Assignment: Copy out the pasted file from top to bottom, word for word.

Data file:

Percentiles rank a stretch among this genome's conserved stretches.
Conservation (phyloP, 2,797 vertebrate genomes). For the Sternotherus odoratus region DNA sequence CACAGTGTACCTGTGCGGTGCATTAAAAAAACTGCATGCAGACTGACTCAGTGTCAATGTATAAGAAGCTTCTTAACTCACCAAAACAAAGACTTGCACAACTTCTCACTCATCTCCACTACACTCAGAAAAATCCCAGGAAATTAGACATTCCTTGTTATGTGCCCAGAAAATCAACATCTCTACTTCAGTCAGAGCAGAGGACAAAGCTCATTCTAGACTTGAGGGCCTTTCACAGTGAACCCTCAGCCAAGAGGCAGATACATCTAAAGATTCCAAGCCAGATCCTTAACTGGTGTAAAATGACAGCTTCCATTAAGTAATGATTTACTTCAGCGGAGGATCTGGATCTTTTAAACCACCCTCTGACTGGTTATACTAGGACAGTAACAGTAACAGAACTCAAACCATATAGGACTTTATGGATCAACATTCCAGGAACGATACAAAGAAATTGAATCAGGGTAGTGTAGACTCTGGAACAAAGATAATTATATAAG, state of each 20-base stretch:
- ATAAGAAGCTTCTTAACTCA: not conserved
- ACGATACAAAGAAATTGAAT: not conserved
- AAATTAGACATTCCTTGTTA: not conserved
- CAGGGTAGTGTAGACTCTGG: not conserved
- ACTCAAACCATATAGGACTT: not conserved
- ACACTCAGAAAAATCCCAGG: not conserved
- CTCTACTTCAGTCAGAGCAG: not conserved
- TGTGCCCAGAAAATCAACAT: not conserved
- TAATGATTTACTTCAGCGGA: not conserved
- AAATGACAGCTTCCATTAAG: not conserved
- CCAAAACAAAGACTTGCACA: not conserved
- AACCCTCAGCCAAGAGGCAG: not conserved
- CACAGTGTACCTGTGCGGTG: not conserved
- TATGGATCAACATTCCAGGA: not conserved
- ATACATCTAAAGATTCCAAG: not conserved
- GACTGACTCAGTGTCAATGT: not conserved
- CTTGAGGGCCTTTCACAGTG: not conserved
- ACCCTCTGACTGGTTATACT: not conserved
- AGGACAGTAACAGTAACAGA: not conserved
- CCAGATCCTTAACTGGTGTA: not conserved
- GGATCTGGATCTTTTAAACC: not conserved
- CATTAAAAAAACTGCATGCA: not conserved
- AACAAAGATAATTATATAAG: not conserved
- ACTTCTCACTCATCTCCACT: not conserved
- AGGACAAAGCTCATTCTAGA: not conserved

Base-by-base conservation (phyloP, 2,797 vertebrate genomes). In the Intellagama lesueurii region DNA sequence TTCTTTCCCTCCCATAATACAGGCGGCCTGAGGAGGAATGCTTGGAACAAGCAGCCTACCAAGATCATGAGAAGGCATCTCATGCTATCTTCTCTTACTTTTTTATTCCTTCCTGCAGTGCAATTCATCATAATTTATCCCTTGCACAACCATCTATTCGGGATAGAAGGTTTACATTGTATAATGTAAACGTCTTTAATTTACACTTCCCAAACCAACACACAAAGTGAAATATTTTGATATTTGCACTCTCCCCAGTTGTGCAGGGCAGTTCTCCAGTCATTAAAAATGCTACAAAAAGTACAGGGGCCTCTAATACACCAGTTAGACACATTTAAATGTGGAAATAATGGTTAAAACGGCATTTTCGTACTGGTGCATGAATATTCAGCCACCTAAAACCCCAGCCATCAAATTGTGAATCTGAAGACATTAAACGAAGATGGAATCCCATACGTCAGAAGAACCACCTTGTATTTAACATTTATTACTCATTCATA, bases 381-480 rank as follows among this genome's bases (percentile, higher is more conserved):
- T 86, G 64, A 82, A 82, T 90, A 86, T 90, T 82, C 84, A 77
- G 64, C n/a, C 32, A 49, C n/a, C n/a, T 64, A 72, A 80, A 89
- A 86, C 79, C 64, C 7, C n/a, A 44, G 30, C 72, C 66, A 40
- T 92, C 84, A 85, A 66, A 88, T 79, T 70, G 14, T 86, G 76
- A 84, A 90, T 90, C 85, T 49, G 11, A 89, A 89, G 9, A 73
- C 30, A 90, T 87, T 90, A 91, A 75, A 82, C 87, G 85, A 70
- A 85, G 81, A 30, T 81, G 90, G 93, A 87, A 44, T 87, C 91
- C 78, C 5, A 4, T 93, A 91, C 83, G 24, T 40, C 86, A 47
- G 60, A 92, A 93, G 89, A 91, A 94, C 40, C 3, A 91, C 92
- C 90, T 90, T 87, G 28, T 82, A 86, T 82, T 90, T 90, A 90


Percentiles rank a stretch among this genome's conserved stretches.
Conservation (phyloP, 2,797 vertebrate genomes). For the Sternotherus odoratus region DNA sequence CACAGTGTACCTGTGCGGTGCATTAAAAAAACTGCATGCAGACTGACTCAGTGTCAATGTATAAGAAGCTTCTTAACTCACCAAAACAAAGACTTGCACAACTTCTCACTCATCTCCACTACACTCAGAAAAATCCCAGGAAATTAGACATTCCTTGTTATGTGCCCAGAAAATCAACATCTCTACTTCAGTCAGAGCAGAGGACAAAGCTCATTCTAGACTTGAGGGCCTTTCACAGTGAACCCTCAGCCAAGAGGCAGATACATCTAAAGATTCCAAGCCAGATCCTTAACTGGTGTAAAATGACAGCTTCCATTAAGTAATGATTTACTTCAGCGGAGGATCTGGATCTTTTAAACCACCCTCTGACTGGTTATACTAGGACAGTAACAGTAACAGAACTCAAACCATATAGGACTTTATGGATCAACATTCCAGGAACGATACAAAGAAATTGAATCAGGGTAGTGTAGACTCTGGAACAAAGATAATTATATAAG, state of each 20-base stretch:
- ATAAGAAGCTTCTTAACTCA: not conserved
- ACGATACAAAGAAATTGAAT: not conserved
- AAATTAGACATTCCTTGTTA: not conserved
- CAGGGTAGTGTAGACTCTGG: not conserved
- ACTCAAACCATATAGGACTT: not conserved
- ACACTCAGAAAAATCCCAGG: not conserved
- CTCTACTTCAGTCAGAGCAG: not conserved
- TGTGCCCAGAAAATCAACAT: not conserved
- TAATGATTTACTTCAGCGGA: not conserved
- AAATGACAGCTTCCATTAAG: not conserved
- CCAAAACAAAGACTTGCACA: not conserved
- AACCCTCAGCCAAGAGGCAG: not conserved
- CACAGTGTACCTGTGCGGTG: not conserved
- TATGGATCAACATTCCAGGA: not conserved
- ATACATCTAAAGATTCCAAG: not conserved
- GACTGACTCAGTGTCAATGT: not conserved
- CTTGAGGGCCTTTCACAGTG: not conserved
- ACCCTCTGACTGGTTATACT: not conserved
- AGGACAGTAACAGTAACAGA: not conserved
- CCAGATCCTTAACTGGTGTA: not conserved
- GGATCTGGATCTTTTAAACC: not conserved
- CATTAAAAAAACTGCATGCA: not conserved
- AACAAAGATAATTATATAAG: not conserved
- ACTTCTCACTCATCTCCACT: not conserved
- AGGACAAAGCTCATTCTAGA: not conserved

Base-by-base conservation (phyloP, 2,797 vertebrate genomes). In the Intellagama lesueurii region DNA sequence TTCTTTCCCTCCCATAATACAGGCGGCCTGAGGAGGAATGCTTGGAACAAGCAGCCTACCAAGATCATGAGAAGGCATCTCATGCTATCTTCTCTTACTTTTTTATTCCTTCCTGCAGTGCAATTCATCATAATTTATCCCTTGCACAACCATCTATTCGGGATAGAAGGTTTACATTGTATAATGTAAACGTCTTTAATTTACACTTCCCAAACCAACACACAAAGTGAAATATTTTGATATTTGCACTCTCCCCAGTTGTGCAGGGCAGTTCTCCAGTCATTAAAAATGCTACAAAAAGTACAGGGGCCTCTAATACACCAGTTAGACACATTTAAATGTGGAAATAATGGTTAAAACGGCATTTTCGTACTGGTGCATGAATATTCAGCCACCTAAAACCCCAGCCATCAAATTGTGAATCTGAAGACATTAAACGAAGATGGAATCCCATACGTCAGAAGAACCACCTTGTATTTAACATTTATTACTCATTCATA, bases 381-480 rank as follows among this genome's bases (percentile, higher is more conserved):
- T 86, G 64, A 82, A 82, T 90, A 86, T 90, T 82, C 84, A 77
- G 64, C n/a, C 32, A 49, C n/a, C n/a, T 64, A 72, A 80, A 89
- A 86, C 79, C 64, C 7, C n/a, A 44, G 30, C 72, C 66, A 40
- T 92, C 84, A 85, A 66, A 88, T 79, T 70, G 14, T 86, G 76
- A 84, A 90, T 90, C 85, T 49, G 11, A 89, A 89, G 9, A 73
- C 30, A 90, T 87, T 90, A 91, A 75, A 82, C 87, G 85, A 70
- A 85, G 81, A 30, T 81, G 90, G 93, A 87, A 44, T 87, C 91
- C 78, C 5, A 4, T 93, A 91, C 83, G 24, T 40, C 86, A 47
- G 60, A 92, A 93, G 89, A 91, A 94, C 40, C 3, A 91, C 92
- C 90, T 90, T 87, G 28, T 82, A 86, T 82, T 90, T 90, A 90